Readers have met kids like this in books before: barefoot and drifter-free due to family circumstance, becoming streetwise early on, and toughened by a life envied (or feared) by peers still imprisoned back at the schoolyard. Fernanda Eberstadt’s fifth novel, Rat, introduces another one, Celia Bonnet, a.k.a. Rat. She’s biding her teens in southern France with her mother Vanessa; meanwhile, she dreams of a different life in London with the father she’s never met, the wealthy, worldly artist son of a formerly famous ’60s fashion model.
Living in a wine-cave-turned-flat with lice-infested hair and no shoes, and playfully described as “a savage,” Rat carries on with Vanessa as if they were girlfriends, with Rat even wondering, “Isn’t it mothers who are supposed to worry about daughters?” Vanessa flips through old copies of Paris Match, enlivened by its gossipy tales of movie stars; Rat collects vintage fashion clips of the grandmother (and namesake) she’s never met, the model whose looks Rat has inherited, though she effectively conceals them through childish neglect. The family expands with the addition of Morgan, the orphaned son of a family friend, begrudgingly accepted and eventually beloved by Rat as an adopted brother. And so goes the blessed, happy life of the poor by the sea near the Spanish border.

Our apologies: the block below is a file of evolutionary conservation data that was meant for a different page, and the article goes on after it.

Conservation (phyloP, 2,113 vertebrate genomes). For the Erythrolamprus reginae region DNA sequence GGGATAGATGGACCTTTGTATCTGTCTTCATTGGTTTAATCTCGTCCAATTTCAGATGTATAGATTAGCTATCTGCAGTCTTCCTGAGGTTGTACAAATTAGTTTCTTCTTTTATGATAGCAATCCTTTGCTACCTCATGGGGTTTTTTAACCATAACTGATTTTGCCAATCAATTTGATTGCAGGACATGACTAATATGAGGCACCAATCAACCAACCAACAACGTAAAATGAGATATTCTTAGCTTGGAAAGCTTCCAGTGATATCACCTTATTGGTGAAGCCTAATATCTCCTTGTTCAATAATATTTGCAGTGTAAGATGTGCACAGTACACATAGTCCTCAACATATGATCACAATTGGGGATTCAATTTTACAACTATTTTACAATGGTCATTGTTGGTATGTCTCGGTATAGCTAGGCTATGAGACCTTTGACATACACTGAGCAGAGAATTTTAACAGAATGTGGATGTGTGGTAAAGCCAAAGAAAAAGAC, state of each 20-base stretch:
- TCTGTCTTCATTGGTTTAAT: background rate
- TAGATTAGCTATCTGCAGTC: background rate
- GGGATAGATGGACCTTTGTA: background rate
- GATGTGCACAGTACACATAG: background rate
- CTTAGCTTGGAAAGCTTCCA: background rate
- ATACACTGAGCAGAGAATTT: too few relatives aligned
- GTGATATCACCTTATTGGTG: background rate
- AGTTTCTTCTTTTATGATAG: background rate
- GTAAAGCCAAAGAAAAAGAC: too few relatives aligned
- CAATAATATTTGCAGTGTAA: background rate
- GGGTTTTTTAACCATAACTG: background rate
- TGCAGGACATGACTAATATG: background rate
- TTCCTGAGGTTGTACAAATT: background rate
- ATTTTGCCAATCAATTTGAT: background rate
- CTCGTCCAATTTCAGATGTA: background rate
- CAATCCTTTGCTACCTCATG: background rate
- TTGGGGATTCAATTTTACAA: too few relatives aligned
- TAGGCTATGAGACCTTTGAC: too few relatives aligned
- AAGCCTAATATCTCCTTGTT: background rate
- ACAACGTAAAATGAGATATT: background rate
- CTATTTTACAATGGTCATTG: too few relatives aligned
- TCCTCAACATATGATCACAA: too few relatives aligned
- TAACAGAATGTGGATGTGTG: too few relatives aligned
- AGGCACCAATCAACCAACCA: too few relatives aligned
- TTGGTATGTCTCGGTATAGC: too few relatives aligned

But of course, along comes the archetypal alcoholic and abusive new boyfriend Thierry to overturn the simple bliss of the poverty-stricken trio. When Vanessa sides with Thierry in a dispute over his alleged advances toward Morgan, the lure of London and Rat’s lost father becomes too much to resist. She packs up, grabs Morgan, and sets off in hopeful pursuit of the unknown other half of her life.
A deceptively simple construct written in uncomplicated prose, Eberstadt’s Huck-Finn-in-the-Pyrenees premise unfurls into a complex commentary on everything from identity and language to domesticity and terrorism. Along Rat and Morgan’s journey, the book becomes a kind of post-9/11 novel as seen through the other end of the telescope. American readers are plunged into unfamiliar backdrops, with scenes set during the 2005 French riots and the immigration paranoia between continental Europe and Britain. Delving too much into the outcome of Rat’s exodus to London would betray the book’s many deft revelations. In some ways, Rat is an old story that’s been told countless times. But the fact that so much of it feels entirely new means it must contain something like wisdom.